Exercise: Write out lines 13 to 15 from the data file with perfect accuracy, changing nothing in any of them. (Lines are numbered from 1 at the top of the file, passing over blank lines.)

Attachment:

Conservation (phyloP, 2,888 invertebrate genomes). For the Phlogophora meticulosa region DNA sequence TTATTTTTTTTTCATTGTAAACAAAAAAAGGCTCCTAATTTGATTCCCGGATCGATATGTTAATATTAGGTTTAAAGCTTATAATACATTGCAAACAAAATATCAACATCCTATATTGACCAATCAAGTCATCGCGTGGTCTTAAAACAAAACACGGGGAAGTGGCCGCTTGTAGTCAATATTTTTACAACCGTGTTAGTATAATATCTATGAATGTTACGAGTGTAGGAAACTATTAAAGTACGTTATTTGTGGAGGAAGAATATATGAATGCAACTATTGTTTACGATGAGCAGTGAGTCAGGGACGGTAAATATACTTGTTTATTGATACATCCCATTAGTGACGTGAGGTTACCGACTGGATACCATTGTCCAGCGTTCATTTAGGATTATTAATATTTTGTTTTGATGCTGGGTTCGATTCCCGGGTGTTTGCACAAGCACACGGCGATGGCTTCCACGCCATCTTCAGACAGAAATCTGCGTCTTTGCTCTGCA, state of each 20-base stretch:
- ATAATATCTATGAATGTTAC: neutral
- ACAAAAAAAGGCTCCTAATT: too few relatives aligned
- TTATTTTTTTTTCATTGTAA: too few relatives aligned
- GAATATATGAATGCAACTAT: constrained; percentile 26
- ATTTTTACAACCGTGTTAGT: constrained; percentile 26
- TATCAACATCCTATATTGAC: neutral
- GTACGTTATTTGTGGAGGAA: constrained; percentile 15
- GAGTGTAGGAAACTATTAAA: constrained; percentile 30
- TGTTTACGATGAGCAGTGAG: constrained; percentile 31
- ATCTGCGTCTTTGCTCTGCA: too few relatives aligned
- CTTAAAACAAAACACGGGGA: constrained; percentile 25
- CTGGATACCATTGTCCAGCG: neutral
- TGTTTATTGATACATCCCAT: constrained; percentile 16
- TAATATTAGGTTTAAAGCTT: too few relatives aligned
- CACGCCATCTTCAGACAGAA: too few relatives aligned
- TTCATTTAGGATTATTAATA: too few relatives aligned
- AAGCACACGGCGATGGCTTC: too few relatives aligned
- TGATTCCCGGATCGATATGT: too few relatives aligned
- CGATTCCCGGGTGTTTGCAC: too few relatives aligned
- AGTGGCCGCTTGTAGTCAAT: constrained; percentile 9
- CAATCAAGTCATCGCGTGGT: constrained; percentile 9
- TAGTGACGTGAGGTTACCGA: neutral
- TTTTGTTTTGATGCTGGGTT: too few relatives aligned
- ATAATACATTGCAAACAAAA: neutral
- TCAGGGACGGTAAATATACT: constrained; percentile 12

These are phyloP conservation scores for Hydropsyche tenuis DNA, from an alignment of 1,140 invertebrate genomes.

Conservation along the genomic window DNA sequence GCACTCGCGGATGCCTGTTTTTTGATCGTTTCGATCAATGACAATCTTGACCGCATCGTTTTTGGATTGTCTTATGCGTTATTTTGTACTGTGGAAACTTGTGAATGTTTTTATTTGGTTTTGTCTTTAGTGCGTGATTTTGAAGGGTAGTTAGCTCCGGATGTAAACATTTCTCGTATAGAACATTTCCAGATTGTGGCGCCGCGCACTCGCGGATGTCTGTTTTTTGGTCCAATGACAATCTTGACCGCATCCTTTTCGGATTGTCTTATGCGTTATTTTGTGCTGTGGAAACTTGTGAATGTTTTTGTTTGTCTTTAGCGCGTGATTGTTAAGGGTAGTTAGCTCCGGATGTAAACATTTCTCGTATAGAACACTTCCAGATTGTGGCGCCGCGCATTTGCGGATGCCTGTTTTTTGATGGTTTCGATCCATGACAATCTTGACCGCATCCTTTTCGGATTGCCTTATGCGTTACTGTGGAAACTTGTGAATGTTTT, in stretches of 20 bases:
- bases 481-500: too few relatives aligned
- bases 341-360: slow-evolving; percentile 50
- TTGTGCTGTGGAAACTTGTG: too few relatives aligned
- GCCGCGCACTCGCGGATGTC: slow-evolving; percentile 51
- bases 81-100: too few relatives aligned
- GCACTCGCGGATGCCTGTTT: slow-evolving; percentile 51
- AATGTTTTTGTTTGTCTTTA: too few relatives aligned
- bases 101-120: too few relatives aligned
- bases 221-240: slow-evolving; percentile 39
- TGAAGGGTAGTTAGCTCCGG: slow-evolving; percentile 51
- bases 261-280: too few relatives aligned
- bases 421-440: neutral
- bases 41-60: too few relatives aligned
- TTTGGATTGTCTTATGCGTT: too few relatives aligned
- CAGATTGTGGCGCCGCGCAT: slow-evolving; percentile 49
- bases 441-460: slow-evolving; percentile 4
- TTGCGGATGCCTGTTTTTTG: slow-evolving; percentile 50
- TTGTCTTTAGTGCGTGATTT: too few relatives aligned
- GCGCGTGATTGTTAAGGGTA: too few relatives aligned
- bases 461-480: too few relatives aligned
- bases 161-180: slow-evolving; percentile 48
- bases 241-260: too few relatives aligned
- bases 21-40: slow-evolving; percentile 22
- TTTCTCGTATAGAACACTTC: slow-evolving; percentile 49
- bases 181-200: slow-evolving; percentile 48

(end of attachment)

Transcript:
- CTGGATACCATTGTCCAGCG: neutral
- TGTTTATTGATACATCCCAT: constrained; percentile 16
- TAATATTAGGTTTAAAGCTT: too few relatives aligned